For the love of chocolate cake

When I was in elementary school, I was a Girl Scout. You know, a green skirt, white collar shirt, and a green vest showing off every badge I had received. I tried to earn every badge I could and I was a very determined scout. In the fall of the sixth grade, I participated in a bake-off competition, and for my entry, I chose my mother’s delicious chocolate cake.
acookscanvas-chocolate-cake1-copyright2012-2013My mom is a great cook, some of my favorite dishes she makes are chicken and dumplings, brownies, apple bread, banana bread, and of course, her fluffy chocolate cake with chocolate frosting. As a kid I loved chocolate, and I couldn’t get enough of it. I had never baked a cake before, but for some reason this seemed to me like as good a time as any to try it. She had arranged all of the ingredients, measuring cups, spoons, and a big yellow ceramic mixing bowl on the counter in preparation. The first step to prepare my entry was to write out the recipe on 4×6 index cards alongside my name, troop number and the name of my recipe (Scratch Cake Section: Chocolate Cake). That step complete, it was time to get down to making the cake. I was an independent child, and even though I refused any help, my mom watched over me from across the kitchen as I was adding a cup of this, a measured teaspoon of that, carefully cracked the eggs, until I had poured the batter into the cake pans, when she stepped in to help me put them into the hot oven. The timer set, I had nothing to do but wait, sitting in front of the oven licking the left over batter from the mixing bowl as I watched my first cake start to rise. Just when I thought they had filled the pans nicely and would stop rising, they continued, seeming to foam as if there were a chocolate volcano erupting in our oven! The batter was flowing everywhere, overflowing the pans and dripping down to the floor of the oven, releasing clouds of steam. Fighting back tears, I ran to get my mom. The look on her face when she looked into the oven said it all, she was shocked to see the mess I had made, but immediately reassured me that we could fix it. She asked me to recite the steps I had taken as if I were making another cake. I told her “2 cups of sugar, 3/4 cup of Hershey’s cocoa, 1 1/2 teaspoon of baking soda, 1 1/2 teaspoons of baking powder…” I stopped there. I knew immediately what I had done wrong. Instead of 1 1/2 teaspoons of baking soda, and 1 1/2 teaspoons of baking powder, I had used 1 1/2 tablespoons. The abbreviations Tbsp and tsp were still new to me, and I didn’t appreciate what a difference such small things could make.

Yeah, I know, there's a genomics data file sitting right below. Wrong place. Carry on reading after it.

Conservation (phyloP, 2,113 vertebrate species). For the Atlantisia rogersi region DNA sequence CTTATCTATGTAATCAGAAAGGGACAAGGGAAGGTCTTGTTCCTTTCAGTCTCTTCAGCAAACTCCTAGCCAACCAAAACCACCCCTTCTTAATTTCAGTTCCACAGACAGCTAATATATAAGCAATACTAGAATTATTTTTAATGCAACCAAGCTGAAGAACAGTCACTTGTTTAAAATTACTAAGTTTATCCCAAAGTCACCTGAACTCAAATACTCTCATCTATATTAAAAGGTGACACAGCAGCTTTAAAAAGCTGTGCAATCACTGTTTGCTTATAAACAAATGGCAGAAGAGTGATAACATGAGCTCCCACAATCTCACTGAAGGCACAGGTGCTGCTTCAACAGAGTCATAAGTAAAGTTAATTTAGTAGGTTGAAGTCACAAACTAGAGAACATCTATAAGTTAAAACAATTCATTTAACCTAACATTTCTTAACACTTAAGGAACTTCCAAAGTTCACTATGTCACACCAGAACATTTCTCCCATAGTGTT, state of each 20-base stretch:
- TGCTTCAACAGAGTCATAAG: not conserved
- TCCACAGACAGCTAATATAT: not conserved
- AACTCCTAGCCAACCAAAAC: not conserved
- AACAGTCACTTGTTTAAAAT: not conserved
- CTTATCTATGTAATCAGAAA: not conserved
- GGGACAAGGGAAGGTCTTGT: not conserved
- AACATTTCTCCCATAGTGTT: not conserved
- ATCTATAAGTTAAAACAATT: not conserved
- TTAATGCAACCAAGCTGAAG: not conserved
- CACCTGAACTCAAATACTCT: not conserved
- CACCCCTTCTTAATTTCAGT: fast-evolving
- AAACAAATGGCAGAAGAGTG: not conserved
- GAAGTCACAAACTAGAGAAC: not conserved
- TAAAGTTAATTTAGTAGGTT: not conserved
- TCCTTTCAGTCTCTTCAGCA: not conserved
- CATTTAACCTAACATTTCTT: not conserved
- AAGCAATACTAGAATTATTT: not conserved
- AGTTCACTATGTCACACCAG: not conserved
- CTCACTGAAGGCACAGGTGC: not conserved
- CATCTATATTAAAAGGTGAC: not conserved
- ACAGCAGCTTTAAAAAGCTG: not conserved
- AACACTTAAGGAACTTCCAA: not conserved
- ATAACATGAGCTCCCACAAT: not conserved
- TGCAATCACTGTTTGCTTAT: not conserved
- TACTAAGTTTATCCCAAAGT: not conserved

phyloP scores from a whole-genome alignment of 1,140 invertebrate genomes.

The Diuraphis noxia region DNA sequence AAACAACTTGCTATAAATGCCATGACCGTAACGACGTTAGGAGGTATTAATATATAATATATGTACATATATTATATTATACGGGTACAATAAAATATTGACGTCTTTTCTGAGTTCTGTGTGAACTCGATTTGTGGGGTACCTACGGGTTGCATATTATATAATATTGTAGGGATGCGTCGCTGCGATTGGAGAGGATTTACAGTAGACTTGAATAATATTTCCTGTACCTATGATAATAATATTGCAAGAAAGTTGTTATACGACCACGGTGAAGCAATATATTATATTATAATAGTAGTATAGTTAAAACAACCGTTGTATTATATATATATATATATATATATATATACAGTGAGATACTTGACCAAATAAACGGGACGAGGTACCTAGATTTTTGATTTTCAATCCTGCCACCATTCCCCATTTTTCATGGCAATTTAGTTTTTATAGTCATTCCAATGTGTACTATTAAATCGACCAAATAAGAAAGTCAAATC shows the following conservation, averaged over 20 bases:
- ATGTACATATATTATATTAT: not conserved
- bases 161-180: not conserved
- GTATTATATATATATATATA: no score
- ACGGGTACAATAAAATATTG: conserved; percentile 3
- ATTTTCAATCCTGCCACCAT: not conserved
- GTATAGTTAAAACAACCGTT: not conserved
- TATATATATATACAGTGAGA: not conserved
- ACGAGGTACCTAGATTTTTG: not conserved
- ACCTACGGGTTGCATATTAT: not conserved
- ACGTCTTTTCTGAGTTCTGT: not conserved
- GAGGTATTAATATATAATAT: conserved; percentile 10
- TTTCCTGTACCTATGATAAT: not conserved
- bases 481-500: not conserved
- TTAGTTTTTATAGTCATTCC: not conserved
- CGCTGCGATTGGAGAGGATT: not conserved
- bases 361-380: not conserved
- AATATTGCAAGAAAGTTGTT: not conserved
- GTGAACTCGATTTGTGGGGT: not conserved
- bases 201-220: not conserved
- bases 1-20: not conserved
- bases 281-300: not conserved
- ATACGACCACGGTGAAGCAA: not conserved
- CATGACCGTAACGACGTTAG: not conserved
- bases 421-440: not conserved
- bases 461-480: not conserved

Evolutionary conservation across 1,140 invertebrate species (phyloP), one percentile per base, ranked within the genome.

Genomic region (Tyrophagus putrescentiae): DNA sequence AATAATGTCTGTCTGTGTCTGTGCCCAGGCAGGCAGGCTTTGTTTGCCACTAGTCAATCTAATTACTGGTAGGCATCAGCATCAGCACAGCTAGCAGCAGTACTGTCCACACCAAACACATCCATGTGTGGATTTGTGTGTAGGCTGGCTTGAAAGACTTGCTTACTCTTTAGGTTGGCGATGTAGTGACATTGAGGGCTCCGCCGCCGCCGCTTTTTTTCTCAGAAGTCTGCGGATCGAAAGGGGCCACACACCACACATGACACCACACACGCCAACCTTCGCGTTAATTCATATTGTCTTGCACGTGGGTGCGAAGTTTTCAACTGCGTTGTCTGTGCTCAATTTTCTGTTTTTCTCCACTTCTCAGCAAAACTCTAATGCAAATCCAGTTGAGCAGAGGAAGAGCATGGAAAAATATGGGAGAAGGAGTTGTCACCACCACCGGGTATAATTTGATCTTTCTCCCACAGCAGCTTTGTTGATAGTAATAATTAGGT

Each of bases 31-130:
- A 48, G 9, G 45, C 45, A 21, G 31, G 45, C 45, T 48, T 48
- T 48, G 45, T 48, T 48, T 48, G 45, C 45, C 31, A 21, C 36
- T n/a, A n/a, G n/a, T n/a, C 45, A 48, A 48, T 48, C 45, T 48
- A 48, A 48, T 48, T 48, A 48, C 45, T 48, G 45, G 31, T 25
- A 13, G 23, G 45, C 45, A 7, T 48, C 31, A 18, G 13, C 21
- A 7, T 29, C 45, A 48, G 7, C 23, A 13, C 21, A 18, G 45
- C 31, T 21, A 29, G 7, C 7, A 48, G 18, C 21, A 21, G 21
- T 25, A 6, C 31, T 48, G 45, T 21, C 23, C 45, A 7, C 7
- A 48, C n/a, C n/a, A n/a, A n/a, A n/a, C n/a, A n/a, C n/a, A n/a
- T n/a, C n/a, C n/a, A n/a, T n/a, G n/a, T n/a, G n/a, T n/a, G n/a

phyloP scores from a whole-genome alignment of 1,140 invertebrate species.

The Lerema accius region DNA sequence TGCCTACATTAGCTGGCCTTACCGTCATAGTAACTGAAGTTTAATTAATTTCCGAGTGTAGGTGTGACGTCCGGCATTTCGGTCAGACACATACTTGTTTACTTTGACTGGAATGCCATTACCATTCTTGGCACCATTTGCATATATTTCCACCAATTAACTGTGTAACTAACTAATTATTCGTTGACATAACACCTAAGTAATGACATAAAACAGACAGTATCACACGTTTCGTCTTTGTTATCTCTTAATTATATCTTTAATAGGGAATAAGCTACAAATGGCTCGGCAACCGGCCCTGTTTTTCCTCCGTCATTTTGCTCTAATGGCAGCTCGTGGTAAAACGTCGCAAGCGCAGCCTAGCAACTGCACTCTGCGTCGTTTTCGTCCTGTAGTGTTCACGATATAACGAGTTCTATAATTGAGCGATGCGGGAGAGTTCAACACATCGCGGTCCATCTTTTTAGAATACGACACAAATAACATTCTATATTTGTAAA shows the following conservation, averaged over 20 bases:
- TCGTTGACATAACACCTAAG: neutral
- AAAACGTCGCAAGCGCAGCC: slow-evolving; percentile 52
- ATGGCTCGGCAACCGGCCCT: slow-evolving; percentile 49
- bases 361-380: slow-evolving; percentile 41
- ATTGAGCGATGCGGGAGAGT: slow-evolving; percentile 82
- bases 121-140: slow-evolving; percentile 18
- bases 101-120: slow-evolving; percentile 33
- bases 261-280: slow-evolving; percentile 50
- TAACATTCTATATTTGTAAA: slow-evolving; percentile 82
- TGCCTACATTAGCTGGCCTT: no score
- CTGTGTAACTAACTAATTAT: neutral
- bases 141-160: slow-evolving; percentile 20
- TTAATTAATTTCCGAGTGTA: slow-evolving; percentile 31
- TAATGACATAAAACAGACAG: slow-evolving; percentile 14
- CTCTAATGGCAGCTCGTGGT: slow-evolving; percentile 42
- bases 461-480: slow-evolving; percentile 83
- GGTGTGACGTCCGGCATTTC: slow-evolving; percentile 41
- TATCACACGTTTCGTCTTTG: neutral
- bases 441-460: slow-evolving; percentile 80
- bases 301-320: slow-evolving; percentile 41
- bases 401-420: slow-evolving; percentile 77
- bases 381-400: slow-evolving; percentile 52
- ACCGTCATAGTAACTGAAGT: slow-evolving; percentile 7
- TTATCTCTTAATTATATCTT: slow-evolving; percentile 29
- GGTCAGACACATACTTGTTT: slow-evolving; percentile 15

acookscanvas-chocolate-cake2-copyright2012-2013Still fighting back the tears, she comforted me and said “there’s no need to be upset, we can clean it up and start over.” Despite the sticky, smokey mess in the oven, we weren’t giving up. I washed the dishes as she scraped out the oven, and we started again. This time, I followed the recipe more closely, no mistakes. I made the fluffy frosting as the new cakes were baking, again licking the beaters to test it.  When the cakes had finished baking and cooling on the counter, I laid the first layer onto a platter, spreading the top with a thick layer of frosting, added the second layer, and with a bit of help, finished frosting it until a finished cake stood before me, covered with those thick swirls from the spatula in the frosting. The cake looked fantastic, and it was all I could do to resist swiping the frosting with my finger. The next morning, we took the cake to the bake-off entry table where we were told to return in four hours. The anticipation was a lot for me, considering the trials of the night before. When it was finally time, we returned to the judging table and there was my cake, with a big, blue 1st place ribbon next to my cake! I couldn’t believe it. Mom looked at me and told me “Great job, I knew you could do it!” And even though she had saved me with her patience and reassurance, I was proud of that cake, of what I had accomplished because I didn’t give up.

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